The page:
Is 82 games too many in a season?

The NBA Playoffs are in full swing. To get here, teams have played a multitude of grueling games. Each team sees the other 29 more than a couple of times in the year. It hasn’t always been this way. A scourge of injuries has brought this topic back to the fray – is 82 games too many in a season? A host of factors play into why teams run the court this much. Money, rivalries, fans…money. It’s mostly money. Below we’ve broken down the cases for and against a change to the NBA scheduling. But first…

A History of Games Played

In 1954, a handful of years into the NBA’s existence, there were only 8 franchises. The 24-second shot clock had just been invented. Still, they played 72 games each. A gradual expansion (of both teams and games) occurred until 1967, when the league settled on 82 games. A dozen teams were facing off at this time, yet no more schedule changes occurred after the NBA added 18 more organizations; the last one (so far) being the Hornets in 2004. With a rumored expansion to Seattle and Las Vegas on the cards, will the NBA go further than 82? And why 82? For that question, we turn to the scheduling math below:

• 4 games against 4 division opponents (16 games),
• 4 games against 6 (out-of-division) conference opponents (24 games),
• 3 games against the remaining 4 conference teams (12 games),
• 2 games against teams in the opposing conference (30 games).

The above is mostly correct, save for when the new In-Season Tournament happens. That found the Milwaukee Bucks and Indiana Pacers battling each other 11(!) times overall – 5 in the regular season and 6 in the playoffs. Below are some reasons why we won’t see a schedule reduction.

Case For

  • Money: Coinage. Dinero. Moolah. The biggest reason why. People are willing to pay to watch; a HEAP of people. The average NBA team was worth $300 million in 2004 – that number has increased 13x to $4 billion in 2024. That valuation is contingent on there being a lot of action. More games played = more money for owners, teams and players. Of course, players want to play less for more money. That won’t fly with owners or advertisers.
  • Advertisers: Nationally, the NBA is expanding its broadcast partners from 2 to 3. The result? The next broadcasting contract could pay out $76 billion over 11 years. Advertisers fund these broadcasters so they can afford to do this. They will want as many games shown as possible.
  • Fans: Fans want to see games. If you live in say, Toronto, you have 41 times to see the Toronto Raptors in Canada. That gives you enough leeway. Fewer games means less opportunity on that front. The NBA inserts itself into the global consciousness on a year-round basis. The draft, the Finals, the pre-season…all are centred around providing fans with almost TOO much content.
  • Player salaries: Dave Bing, points leader in the 1967-68 season, had season earnings of around $138,000 in today’s money. Brice Sensabaugh, 28th pick in this year’s draft, will earn $12,500,000 over his first four years in the league. Player salaries have exploded. These salaries rely on players being in a mass of games.
  • Rivalries: As mentioned earlier, the Bucks and Pacers played each other 11 times this year. The Pacers won 8 of those. That won’t exactly engender good feelings. Rivalries are crucial for any sport – more games gives them a chance to evolve.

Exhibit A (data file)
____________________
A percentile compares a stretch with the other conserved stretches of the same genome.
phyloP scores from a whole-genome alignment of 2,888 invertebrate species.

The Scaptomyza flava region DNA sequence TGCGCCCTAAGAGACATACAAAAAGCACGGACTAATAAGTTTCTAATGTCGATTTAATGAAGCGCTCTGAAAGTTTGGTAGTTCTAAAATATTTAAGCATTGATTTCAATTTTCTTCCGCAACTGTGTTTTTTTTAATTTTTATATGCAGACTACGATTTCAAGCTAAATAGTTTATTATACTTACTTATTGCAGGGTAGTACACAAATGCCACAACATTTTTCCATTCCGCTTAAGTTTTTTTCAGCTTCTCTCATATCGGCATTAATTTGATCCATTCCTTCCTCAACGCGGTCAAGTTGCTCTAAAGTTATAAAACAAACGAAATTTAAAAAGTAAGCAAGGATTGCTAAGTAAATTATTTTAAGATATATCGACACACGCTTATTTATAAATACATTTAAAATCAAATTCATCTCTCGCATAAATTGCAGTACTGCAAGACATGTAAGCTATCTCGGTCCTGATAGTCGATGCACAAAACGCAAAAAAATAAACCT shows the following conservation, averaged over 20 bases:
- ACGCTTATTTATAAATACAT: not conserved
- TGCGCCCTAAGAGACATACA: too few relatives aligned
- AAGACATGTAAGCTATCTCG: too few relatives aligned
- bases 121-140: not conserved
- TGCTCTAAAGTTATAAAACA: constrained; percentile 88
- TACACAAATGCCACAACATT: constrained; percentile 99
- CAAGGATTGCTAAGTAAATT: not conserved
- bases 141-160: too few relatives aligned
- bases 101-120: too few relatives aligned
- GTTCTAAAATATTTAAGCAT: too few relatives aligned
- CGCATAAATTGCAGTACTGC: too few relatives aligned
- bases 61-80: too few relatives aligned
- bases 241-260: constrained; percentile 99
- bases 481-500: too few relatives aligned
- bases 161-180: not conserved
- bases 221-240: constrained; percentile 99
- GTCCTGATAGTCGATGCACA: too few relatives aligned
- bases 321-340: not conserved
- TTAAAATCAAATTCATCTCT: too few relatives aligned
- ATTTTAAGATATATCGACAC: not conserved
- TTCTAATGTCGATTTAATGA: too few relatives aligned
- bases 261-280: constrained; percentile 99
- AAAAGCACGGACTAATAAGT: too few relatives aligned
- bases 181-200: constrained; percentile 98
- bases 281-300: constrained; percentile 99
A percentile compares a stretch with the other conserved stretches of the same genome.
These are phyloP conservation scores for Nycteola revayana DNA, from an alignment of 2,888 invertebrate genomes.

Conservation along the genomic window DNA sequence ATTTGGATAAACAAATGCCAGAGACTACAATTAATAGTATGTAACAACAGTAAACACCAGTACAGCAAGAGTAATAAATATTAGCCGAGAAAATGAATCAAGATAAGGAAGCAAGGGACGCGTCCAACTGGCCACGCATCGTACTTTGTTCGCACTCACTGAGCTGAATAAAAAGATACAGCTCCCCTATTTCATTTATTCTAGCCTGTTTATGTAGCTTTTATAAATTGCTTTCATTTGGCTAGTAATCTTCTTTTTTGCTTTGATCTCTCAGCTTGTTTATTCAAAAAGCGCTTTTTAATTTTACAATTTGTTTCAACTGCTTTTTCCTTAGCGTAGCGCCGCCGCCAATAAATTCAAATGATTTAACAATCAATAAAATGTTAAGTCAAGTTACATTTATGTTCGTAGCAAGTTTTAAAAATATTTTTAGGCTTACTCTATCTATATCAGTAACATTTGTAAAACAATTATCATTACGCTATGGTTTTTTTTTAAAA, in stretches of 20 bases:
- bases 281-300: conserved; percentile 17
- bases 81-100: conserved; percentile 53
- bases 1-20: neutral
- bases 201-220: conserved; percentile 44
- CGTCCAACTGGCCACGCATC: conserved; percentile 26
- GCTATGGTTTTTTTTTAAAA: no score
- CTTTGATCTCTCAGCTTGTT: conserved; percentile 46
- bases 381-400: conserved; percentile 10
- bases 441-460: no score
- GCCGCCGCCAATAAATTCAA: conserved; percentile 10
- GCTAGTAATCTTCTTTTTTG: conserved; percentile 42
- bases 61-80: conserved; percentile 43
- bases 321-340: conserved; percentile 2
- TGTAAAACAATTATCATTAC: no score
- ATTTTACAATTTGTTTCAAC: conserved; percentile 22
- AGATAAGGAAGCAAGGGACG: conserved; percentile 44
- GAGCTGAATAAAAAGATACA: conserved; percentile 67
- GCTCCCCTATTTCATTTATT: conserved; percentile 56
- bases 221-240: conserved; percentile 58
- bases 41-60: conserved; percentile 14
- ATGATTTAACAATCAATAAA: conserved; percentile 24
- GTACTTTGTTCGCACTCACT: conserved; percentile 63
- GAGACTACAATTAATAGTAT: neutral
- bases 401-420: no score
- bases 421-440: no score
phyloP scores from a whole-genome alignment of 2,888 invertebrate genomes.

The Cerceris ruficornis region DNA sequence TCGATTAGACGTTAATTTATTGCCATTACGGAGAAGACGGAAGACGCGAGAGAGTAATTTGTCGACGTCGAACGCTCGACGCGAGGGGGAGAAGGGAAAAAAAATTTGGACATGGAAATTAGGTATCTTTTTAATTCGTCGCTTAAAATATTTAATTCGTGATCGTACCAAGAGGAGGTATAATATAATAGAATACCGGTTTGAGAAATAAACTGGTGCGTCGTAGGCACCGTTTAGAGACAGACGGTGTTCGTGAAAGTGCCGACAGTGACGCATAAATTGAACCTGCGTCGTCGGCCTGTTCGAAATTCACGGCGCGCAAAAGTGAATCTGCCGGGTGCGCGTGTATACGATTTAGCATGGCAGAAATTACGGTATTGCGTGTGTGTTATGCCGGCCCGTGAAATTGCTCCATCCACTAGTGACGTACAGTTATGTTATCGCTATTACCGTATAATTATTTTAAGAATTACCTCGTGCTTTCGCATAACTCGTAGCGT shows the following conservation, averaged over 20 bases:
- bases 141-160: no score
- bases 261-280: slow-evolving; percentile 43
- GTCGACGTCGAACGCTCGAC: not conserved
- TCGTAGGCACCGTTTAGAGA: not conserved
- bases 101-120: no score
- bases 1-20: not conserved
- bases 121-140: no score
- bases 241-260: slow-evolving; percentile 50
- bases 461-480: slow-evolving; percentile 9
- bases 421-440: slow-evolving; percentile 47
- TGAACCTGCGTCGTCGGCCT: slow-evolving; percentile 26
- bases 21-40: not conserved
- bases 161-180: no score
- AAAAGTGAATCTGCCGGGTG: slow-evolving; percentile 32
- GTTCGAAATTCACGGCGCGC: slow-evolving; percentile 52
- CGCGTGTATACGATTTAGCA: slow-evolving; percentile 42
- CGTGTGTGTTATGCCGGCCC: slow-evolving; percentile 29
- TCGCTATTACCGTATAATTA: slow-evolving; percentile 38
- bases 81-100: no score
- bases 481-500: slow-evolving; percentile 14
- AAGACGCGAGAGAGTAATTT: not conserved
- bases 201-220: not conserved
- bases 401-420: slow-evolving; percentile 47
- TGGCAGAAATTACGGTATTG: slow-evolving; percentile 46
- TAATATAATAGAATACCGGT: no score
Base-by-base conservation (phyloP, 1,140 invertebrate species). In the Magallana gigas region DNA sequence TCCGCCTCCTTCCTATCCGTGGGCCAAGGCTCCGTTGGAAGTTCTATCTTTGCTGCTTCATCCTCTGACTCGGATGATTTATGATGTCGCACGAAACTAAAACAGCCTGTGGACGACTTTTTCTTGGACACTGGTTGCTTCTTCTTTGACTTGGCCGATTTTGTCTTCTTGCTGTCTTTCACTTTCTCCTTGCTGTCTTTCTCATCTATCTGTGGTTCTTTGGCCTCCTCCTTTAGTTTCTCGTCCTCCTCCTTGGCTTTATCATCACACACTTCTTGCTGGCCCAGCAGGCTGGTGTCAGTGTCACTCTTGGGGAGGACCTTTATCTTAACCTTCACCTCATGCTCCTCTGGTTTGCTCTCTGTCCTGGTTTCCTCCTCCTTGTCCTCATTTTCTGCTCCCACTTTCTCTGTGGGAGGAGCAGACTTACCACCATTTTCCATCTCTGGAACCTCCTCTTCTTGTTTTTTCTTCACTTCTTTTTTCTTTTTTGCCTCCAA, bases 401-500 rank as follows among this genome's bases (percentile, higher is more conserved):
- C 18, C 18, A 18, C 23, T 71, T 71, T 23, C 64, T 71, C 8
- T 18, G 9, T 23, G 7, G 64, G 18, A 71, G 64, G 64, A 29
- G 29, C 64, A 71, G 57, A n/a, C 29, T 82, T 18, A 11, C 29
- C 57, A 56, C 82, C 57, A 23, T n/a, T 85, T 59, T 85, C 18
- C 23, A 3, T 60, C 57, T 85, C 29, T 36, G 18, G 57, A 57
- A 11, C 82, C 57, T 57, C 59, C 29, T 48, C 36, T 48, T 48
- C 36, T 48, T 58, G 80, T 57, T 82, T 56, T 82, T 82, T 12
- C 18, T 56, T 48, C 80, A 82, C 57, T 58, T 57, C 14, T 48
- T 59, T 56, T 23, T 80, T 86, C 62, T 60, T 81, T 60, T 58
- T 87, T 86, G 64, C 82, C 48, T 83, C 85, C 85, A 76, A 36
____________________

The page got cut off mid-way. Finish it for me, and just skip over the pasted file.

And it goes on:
• Gambling: The league welcomed legal gambling a few years ago now – it is everywhere. This external pressure and revenue source directly impacts how many games are played.

And now, why we SHOULD see a schedule reduction?

Case Against

  • The ‘Grind’: There are around 400 players at any one time. About that number watched every single Detroit Pistons game this year. Arguably, the season is too long for continued interest. The In-Season Tournament was brought in to counter this – we will see if casual fans truly take to it. Reducing the games to 70 would buck overall fanaticism for the league.
  • Injuries: Every NBA Playoff series has been impacted by major injuries this year. In a separate sport, Jürgen Klopp (outgoing manager of Liverpool FC) has rallied against the increase of games. Can the same argument be made here? While the number of contests scheduled has not increased, the league has brought in mandatory minimums for games played. If you want to be the MVP, you have to play at least 65 games. This will cause more injuries and more belly-aching.
  • NFL vs NBA: The NFL is by far the biggest sport in America. Why? Could a reason be that they play 16-20 games vs 82-110 games? Maybe. Each NFL game has a massive impact on the standings. The same can not be said for this basketball league.
  • Travel: The scheduling gods try to factor for this, but NBA teams travel across their continent multiple times. In a world that is currently on fire, do we really need 82 games? We definitely do not get the best out of players when they play back-to-backs. Fewer games would eliminate back-to-backs.
  • Fans: Can that Toronto fan afford to attend 41 Raptors home games? Short answer – no. For the bigger media markets (Los Angeles, New York), regular fans have been priced out of courtside seating for a while now. Fewer games would make it more of an ‘event’ for a fan.

Closing Thoughts

The NBA isn’t resistant to change. The In-Season Tournament and Play-In Tournament are shining examples of this. 82 games may be too many but that number is unlikely to change any time soon.